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Are countries spending enough on HIV/AIDS?

The impact of HIV/AIDS in Southern Africa is now well recognised, but the critical question is whether enough funding has been allocated to deal with the epidemic, a report by the Human Sciences Research Council (HSRC) said. In April 2001 in the Nigerian capital, Abuja, African leaders committed themselves to allocating at least 15 percent of government expenditure to the health sector. But except for Zimbabwe and South Africa, none of the other Southern African countries surveyed in the report - Botswana, Lesotho, Mozambique and Swaziland - had fulfilled this promise. Analysts have questioned the accuracy of the Zimbabwe figures. "Botswana comes closest among the remaining countries, spending 10 percent of government expenditure on health. The other countries spend about half of the 15 percent target," the study noted. Although it was likely that Botswana and Swaziland would meet their obligation, the "constrained macroeconomic environment" in Mozambique and Lesotho made reaching the 15 percent threshhold less likely. Failure to meet these targets could also be attributed to "very poor tracking mechanisms", Teresa Guthrie, project coordinator for the HIV/AIDS budget programme at the Institute for Democracy in South Africa (IDASA), told PlusNews. "In some of these countries you will find that the money is hidden in other government components, and not necessarily in the health budget. We cannot really say they have not been meeting targets - it has just been difficult to track the money they have spent," she commented. Nevertheless, the aggregate government expenditure on the disease in the six southern African countries surveyed was nearly US $70 million annually - ranging from a high of US $33 million in South Africa to a low of US $0.8 million in Lesotho. When measured as a percentage of GDP, expenditure on HIV/AIDS was highest in Botswana. Government spending per HIV-positive person in these six countries was more than three times higher than the average in the sub-Saharan African region as a whole. According to the report, apart from South Africa, the countries relied heavily on donor funding. In Mozambique, Lesotho and Swaziland, more than 80 percent of total spending on HIV/AIDS was funded externally. This raised questions about "who controls the AIDS money," IDASA's HIV/AIDS budget programme manager, Alison Hickey said. She warned that donor-funded projects - particularly antiretroviral campaigns - would not last unless national governments started to shoulder the burden of their AIDS spending. "The whole point of Abuja was to get political leaders to make health a priority in their national spending - with their own resources," she added. The Global Fund was another strategy for mobilising resources, which governments could use as a crutch. "It is important that the gains made by the commitment in Abuja are not reversed by the Global Fund's US $500 million allocations made to Botswana, Lesotho, Mozambique, Swaziland, South Africa and Zimbabwe," the report said. Admitting that more resources were needed in the region, Hickey called for better accounting and monitoring of HIV/AIDS financing. "We need to ... look at whether governments are spending correctly on the right programmes, and also whether the money is actually being spent," she said. To access the report: http://www.synergyaids.com/documents/Finance_CompAnalys.pdf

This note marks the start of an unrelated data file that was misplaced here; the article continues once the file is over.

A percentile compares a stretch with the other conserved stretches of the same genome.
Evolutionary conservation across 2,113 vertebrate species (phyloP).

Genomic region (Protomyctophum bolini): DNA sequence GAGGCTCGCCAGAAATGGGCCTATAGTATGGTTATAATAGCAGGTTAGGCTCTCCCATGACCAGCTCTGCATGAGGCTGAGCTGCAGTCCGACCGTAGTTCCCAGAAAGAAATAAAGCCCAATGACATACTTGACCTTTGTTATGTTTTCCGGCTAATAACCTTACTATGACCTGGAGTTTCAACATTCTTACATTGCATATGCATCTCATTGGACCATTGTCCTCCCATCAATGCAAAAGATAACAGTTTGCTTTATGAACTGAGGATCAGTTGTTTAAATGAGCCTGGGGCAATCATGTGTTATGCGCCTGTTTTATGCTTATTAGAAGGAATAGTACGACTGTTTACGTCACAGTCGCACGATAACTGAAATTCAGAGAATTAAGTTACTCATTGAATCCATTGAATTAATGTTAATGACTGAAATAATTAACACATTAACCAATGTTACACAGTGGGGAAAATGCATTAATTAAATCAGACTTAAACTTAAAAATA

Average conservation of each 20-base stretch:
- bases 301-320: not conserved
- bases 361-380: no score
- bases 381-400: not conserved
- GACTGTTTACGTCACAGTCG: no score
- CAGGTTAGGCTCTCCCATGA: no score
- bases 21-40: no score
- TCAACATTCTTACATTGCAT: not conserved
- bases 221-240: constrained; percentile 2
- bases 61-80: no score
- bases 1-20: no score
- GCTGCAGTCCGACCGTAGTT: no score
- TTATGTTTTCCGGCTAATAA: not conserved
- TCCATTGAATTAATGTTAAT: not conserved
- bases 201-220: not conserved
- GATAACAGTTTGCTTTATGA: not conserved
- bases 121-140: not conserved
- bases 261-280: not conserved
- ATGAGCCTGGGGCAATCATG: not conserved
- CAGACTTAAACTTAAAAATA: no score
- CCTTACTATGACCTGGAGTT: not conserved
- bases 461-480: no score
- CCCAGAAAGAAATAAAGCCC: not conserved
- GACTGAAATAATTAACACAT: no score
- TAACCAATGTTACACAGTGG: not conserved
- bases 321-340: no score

This article was produced by IRIN News while it was part of the United Nations Office for the Coordination of Humanitarian Affairs. Please send queries on copyright or liability to the UN. For more information: https://shop.un.org/rights-permissions

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